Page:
The Spirit of Independence
Glenfarclas meaning – The Valley of the Green Grass. After tasting this fine dram in the Mash Tun public house in Aberlour, Catherine and I decided that this was a visit that had to be made while on this trip. So we went, up the long straight avenue towards the visitors centre and distillery. The view comprised of rolling hills and farmland. This proximity to the fields conjures up thoughts of years gone by when it was a working farm, the barley would have come from these fields straight to the maltings shed. The local water would have been added from the Green Burn and – Hey Presto Whisky on tap – but I am getting carried away here.
We approached the visitors centre which Catherine said looked quite an oriental photo with its Pagoda style roof which in fact was a cupola from the old maltings shed. Inside was pretty impressive too, with plenty of eye-catching displays and some good, fairly priced souvenirs. This was where we met our lovely tour guide by the name of Donna McIntosh. Donna impressed us with her knowledge of this 6th generation family-run distillery and her enthusiastic descriptions of how Glenfarclas would have been in the past in comparison to the modern process nowadays. Donna outlined that the distillery was bought by the Grant family for the sum of £500 as a farm with a small distillery and now it is a large complex today with most of the original buildings still in use. The original farmhouse still stands in the middle with its old stone cheese press at the gable end.
As we had arrived on a Saturday, a non-working day, we had the opportunity to see operations not normally available, the stone removing apparatus was static and we could see where the heavier stones rose up the plates to be collected at the top while the lighter barley tricked down to the grinding rollers of the mill (stones getting between the finely adjusted rollers would destroy them) The grist coming from those rollers on a working day would have ended up in the huge mash tun but as it was Saturday the tun was empty and spotlessly clean giving us the opportunity to see the finely sieved floor plates in gleaming stainless steel which helped us to understand how the 15 tons of grist processes the wort simply by being rinsed through with hot water.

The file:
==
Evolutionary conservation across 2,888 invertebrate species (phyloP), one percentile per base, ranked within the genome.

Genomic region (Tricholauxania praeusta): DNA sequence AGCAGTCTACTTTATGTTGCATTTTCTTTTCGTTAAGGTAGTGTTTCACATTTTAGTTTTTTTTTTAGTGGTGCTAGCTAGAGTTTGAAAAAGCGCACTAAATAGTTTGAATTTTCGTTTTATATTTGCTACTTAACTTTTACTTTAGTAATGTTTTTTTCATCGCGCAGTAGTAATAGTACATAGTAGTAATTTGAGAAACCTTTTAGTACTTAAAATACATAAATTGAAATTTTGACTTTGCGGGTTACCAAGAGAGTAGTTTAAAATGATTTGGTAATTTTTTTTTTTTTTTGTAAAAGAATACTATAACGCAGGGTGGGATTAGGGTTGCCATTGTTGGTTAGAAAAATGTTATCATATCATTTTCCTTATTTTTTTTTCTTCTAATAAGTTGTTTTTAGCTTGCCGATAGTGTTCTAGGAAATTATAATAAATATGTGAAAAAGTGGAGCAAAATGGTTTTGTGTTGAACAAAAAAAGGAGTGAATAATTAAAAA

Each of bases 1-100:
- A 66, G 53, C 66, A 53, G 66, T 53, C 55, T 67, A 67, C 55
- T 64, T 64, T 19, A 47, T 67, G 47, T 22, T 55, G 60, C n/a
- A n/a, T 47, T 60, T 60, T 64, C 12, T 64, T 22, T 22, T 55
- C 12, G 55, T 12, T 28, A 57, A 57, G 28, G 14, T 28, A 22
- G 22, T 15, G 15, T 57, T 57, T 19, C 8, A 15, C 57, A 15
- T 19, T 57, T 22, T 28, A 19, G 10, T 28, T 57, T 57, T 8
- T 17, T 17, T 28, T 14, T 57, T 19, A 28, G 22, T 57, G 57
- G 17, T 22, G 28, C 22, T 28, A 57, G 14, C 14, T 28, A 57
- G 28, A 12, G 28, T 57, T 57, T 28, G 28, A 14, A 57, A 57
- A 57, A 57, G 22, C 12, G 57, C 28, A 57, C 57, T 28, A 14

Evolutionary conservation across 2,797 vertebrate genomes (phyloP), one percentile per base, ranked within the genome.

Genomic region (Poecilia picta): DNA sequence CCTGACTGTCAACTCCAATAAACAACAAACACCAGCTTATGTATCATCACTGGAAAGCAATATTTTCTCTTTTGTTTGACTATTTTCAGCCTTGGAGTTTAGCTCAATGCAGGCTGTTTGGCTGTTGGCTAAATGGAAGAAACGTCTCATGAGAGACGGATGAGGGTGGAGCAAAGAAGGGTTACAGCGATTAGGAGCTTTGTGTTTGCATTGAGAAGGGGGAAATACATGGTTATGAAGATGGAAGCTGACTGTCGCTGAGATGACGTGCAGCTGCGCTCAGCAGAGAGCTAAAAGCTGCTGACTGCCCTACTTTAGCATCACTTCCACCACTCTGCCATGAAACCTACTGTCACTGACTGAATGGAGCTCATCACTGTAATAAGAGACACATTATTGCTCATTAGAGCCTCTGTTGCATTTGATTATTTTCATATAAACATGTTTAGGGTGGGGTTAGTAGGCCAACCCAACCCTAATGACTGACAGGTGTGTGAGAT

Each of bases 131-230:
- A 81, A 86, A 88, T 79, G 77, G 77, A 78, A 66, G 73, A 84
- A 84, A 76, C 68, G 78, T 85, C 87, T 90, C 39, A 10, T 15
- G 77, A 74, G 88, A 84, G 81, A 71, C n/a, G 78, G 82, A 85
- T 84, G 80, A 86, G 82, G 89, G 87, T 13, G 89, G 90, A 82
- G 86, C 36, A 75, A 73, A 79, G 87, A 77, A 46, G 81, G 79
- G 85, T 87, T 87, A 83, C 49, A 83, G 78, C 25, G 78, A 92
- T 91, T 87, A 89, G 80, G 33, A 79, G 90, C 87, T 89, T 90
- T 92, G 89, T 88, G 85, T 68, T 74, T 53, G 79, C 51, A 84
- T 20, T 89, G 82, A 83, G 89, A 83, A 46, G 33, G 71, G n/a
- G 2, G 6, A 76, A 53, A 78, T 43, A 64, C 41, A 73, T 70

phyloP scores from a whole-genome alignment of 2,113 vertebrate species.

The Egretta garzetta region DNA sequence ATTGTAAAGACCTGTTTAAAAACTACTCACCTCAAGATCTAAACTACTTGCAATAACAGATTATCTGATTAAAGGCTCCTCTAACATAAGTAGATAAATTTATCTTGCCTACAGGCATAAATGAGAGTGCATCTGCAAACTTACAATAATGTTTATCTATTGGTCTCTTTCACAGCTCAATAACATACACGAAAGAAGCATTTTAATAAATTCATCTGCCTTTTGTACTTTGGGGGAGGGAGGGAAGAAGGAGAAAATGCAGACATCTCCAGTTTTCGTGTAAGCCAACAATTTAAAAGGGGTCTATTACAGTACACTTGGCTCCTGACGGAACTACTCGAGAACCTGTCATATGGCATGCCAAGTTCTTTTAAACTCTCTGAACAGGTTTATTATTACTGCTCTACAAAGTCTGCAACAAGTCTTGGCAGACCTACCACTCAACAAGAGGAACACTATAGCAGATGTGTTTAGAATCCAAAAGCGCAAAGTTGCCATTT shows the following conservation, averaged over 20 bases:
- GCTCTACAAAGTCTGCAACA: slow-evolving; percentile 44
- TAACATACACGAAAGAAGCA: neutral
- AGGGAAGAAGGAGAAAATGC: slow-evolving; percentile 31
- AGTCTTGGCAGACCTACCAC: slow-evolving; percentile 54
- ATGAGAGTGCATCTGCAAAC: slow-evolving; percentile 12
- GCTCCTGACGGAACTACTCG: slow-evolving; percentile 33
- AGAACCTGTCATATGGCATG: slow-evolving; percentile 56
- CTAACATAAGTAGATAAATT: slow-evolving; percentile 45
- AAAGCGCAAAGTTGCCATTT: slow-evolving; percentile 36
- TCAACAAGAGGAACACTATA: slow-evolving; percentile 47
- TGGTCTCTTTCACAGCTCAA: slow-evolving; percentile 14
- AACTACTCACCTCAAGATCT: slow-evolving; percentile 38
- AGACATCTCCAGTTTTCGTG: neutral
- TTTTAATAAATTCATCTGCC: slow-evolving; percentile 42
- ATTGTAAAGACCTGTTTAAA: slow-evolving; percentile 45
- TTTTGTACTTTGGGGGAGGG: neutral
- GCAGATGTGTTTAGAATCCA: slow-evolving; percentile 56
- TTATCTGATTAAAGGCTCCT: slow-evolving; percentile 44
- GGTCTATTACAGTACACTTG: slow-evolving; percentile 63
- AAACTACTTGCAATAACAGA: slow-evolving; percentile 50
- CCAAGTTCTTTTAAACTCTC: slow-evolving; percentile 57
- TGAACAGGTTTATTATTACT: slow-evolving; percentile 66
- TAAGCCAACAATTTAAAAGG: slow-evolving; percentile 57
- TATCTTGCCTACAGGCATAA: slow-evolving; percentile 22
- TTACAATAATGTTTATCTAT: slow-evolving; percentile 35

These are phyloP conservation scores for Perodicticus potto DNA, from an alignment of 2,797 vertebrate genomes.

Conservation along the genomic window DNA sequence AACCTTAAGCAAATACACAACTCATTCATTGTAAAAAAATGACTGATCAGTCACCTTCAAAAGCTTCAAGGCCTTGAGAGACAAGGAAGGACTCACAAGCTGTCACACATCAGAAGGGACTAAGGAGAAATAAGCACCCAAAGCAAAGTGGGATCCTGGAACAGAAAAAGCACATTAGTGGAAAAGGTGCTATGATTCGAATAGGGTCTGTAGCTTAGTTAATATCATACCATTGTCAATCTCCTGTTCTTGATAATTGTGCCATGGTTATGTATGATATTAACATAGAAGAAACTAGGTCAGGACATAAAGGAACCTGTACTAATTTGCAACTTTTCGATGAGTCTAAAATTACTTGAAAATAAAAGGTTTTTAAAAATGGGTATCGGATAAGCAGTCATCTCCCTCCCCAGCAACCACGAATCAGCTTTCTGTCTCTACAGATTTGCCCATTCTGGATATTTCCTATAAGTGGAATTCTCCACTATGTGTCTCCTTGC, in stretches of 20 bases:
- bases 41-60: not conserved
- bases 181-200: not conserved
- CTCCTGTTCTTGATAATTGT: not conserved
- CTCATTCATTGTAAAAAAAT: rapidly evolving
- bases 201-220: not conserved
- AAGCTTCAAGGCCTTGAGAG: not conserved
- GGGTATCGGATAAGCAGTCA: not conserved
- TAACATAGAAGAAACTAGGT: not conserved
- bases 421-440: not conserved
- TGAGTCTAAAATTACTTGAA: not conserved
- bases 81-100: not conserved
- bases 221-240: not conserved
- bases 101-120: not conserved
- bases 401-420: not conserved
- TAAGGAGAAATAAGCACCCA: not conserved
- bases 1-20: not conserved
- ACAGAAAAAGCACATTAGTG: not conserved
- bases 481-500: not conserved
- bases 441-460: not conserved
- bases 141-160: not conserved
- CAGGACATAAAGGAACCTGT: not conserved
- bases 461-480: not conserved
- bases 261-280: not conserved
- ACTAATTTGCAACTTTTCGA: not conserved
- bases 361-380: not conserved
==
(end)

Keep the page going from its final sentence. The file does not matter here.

Donna led us from the tun/washback room through to the still room to show us the 3 pairs of stills, 1 pair kept in reserve. These stills are amongst the largest in Speyside, the Wash Still alone capable of housing almost 30,000 litres. We then left the stills behind to walk back to the visitors centre passing the Filling Room and Warehouses where Glenfarclas still mature their own spirit in first fill or refill Olorosso Sherry casks where they lie before being bottled at 10 years old or at 12, 15, 17, 21, 25, 30, 40 and a staggering 50 years old. Also a cask strength “105” at 10 years (sounds like a breath taker).
We returned through the visitors centre for a taste of the Glenfarclas 10-year-old in what is known as The Ships Room, a lavishly designed panelled room (what would have been known in days gone by as a first-class smoking saloon) on the SS Empress of Australia. The panels, furniture and chandeliers were rescued by the Chairman some years ago when he spotted them in the Legion Hall in Rosyth and had them beautifully restored and installed at Glenfarclas. Having our tasting in such opulence added to the enjoyment of this fine dram with its lightly sweet, malty nose and the medium-bodied creamy sherried fruit and spice flavour. This has made quite an impact on Catherine, and I am pleasantly surprised as well. I know I have a bottle of 12-year-old in the cabinet at home so I feel a right good tasting coming on with Jim when he returns from the Whisky & Music Festival on Islay.
ps. I tasted one for you too Jim !!